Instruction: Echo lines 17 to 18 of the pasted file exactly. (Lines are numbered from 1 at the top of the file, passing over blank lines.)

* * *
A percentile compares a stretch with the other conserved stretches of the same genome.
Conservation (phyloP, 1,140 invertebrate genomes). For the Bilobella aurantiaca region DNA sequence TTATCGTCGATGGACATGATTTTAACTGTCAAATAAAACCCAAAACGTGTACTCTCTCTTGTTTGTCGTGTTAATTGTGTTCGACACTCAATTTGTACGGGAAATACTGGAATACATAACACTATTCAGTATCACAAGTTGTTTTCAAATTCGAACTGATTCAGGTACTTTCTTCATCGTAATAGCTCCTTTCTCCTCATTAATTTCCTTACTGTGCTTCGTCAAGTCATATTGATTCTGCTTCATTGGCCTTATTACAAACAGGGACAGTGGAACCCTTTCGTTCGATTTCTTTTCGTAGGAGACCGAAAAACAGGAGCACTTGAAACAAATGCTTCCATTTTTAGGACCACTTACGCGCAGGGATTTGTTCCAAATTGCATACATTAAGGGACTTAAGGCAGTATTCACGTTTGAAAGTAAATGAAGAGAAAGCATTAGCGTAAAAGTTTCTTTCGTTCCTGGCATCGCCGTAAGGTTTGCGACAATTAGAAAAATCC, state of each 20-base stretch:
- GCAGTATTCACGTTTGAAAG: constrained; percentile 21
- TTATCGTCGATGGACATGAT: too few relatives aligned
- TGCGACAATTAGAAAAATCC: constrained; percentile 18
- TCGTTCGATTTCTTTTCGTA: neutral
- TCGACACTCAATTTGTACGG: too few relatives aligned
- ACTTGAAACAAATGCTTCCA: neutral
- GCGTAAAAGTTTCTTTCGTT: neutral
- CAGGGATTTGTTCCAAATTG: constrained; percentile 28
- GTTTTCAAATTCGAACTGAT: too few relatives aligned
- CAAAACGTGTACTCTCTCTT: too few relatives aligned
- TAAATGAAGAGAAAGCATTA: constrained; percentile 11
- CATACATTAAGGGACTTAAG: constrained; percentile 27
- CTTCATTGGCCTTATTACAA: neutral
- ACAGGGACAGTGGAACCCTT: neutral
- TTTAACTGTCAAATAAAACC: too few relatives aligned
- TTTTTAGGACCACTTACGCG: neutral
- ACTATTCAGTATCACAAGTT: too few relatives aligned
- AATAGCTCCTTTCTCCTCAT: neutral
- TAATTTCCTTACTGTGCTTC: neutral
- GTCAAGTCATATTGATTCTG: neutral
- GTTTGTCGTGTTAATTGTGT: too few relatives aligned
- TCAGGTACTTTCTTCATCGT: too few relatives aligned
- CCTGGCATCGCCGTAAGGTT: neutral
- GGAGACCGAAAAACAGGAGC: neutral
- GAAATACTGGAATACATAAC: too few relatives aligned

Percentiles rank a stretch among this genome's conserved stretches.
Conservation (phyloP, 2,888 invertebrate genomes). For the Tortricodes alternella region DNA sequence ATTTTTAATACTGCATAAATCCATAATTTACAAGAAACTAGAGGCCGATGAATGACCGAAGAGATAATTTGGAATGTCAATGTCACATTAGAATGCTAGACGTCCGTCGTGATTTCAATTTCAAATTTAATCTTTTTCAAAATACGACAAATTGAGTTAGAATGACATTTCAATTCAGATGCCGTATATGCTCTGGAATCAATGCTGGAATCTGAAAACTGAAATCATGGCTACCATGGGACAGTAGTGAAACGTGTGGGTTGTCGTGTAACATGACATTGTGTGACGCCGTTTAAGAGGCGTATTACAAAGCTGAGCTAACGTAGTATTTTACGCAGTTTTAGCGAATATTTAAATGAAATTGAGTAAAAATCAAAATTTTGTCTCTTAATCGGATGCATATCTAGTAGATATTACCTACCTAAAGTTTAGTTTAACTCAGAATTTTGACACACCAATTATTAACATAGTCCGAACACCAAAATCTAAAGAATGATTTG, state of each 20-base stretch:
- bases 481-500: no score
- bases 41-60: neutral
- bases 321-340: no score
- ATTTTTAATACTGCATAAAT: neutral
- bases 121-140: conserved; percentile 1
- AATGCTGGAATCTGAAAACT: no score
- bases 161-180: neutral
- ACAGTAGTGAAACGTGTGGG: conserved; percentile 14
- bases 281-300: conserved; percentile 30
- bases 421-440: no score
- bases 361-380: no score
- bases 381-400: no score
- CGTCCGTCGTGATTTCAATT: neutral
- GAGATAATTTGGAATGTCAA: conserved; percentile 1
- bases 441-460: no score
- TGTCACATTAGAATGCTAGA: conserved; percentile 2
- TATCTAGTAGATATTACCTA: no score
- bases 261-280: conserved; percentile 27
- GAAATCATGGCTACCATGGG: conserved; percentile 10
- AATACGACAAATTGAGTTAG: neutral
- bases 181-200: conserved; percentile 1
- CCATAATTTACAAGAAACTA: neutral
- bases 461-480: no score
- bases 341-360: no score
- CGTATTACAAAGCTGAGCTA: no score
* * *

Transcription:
- TTTAACTGTCAAATAAAACC: too few relatives aligned
- TTTTTAGGACCACTTACGCG: neutral